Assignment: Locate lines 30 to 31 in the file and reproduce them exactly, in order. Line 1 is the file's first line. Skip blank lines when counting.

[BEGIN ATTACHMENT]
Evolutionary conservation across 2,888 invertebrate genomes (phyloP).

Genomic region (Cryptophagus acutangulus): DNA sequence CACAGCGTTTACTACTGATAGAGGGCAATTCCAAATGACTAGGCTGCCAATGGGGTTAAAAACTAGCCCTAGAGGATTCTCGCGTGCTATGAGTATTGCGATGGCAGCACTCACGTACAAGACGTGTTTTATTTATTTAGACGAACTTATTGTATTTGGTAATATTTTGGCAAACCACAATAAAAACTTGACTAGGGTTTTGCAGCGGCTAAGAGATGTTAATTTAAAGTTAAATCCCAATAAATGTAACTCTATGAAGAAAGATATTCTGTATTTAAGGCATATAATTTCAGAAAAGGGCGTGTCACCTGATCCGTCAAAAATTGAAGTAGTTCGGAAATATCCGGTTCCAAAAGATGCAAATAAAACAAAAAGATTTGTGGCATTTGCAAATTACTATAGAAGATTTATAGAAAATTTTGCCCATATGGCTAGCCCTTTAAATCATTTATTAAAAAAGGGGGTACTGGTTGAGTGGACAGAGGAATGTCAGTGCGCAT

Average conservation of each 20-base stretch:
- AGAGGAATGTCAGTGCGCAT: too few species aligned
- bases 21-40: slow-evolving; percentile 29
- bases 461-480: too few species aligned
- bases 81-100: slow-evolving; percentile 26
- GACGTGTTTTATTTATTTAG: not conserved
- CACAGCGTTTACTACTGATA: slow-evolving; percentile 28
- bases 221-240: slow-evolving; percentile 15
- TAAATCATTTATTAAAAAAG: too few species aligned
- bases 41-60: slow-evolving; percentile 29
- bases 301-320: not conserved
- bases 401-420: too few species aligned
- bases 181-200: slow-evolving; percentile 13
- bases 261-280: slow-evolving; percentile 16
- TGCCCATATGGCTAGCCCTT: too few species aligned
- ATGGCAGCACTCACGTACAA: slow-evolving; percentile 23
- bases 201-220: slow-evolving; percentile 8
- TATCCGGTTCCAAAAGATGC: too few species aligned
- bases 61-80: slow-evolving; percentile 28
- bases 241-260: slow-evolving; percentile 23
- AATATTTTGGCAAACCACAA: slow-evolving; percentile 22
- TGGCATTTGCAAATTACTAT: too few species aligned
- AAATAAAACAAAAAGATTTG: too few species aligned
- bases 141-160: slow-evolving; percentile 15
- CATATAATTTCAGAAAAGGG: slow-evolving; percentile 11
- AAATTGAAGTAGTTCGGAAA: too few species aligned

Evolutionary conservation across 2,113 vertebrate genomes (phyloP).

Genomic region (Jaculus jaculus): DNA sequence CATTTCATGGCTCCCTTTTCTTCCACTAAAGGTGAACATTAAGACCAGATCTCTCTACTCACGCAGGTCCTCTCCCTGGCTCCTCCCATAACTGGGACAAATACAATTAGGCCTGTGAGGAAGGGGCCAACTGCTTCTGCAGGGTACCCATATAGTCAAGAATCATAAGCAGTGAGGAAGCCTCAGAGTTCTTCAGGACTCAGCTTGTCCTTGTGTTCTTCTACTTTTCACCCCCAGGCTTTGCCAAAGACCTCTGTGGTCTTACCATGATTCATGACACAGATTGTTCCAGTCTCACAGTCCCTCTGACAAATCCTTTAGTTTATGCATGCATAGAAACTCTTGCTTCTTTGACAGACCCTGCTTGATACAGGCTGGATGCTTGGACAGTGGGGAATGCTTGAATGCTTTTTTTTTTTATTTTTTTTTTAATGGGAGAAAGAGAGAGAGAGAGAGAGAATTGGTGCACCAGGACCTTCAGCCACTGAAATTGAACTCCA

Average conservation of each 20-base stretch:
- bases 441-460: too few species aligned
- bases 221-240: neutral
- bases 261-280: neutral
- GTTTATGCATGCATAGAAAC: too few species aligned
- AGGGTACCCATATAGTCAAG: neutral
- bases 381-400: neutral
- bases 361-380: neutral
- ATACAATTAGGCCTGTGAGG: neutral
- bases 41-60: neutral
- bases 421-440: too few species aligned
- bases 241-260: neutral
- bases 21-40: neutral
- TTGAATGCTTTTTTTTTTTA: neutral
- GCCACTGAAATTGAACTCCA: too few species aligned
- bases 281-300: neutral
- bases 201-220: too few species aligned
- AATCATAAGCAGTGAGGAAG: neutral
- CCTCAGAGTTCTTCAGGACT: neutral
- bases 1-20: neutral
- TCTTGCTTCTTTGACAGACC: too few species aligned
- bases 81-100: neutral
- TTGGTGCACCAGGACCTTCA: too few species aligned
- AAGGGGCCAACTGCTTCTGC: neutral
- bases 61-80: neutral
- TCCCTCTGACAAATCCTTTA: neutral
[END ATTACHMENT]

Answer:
Genomic region (Jaculus jaculus): DNA sequence CATTTCATGGCTCCCTTTTCTTCCACTAAAGGTGAACATTAAGACCAGATCTCTCTACTCACGCAGGTCCTCTCCCTGGCTCCTCCCATAACTGGGACAAATACAATTAGGCCTGTGAGGAAGGGGCCAACTGCTTCTGCAGGGTACCCATATAGTCAAGAATCATAAGCAGTGAGGAAGCCTCAGAGTTCTTCAGGACTCAGCTTGTCCTTGTGTTCTTCTACTTTTCACCCCCAGGCTTTGCCAAAGACCTCTGTGGTCTTACCATGATTCATGACACAGATTGTTCCAGTCTCACAGTCCCTCTGACAAATCCTTTAGTTTATGCATGCATAGAAACTCTTGCTTCTTTGACAGACCCTGCTTGATACAGGCTGGATGCTTGGACAGTGGGGAATGCTTGAATGCTTTTTTTTTTTATTTTTTTTTTAATGGGAGAAAGAGAGAGAGAGAGAGAGAATTGGTGCACCAGGACCTTCAGCCACTGAAATTGAACTCCA

Average conservation of each 20-base stretch: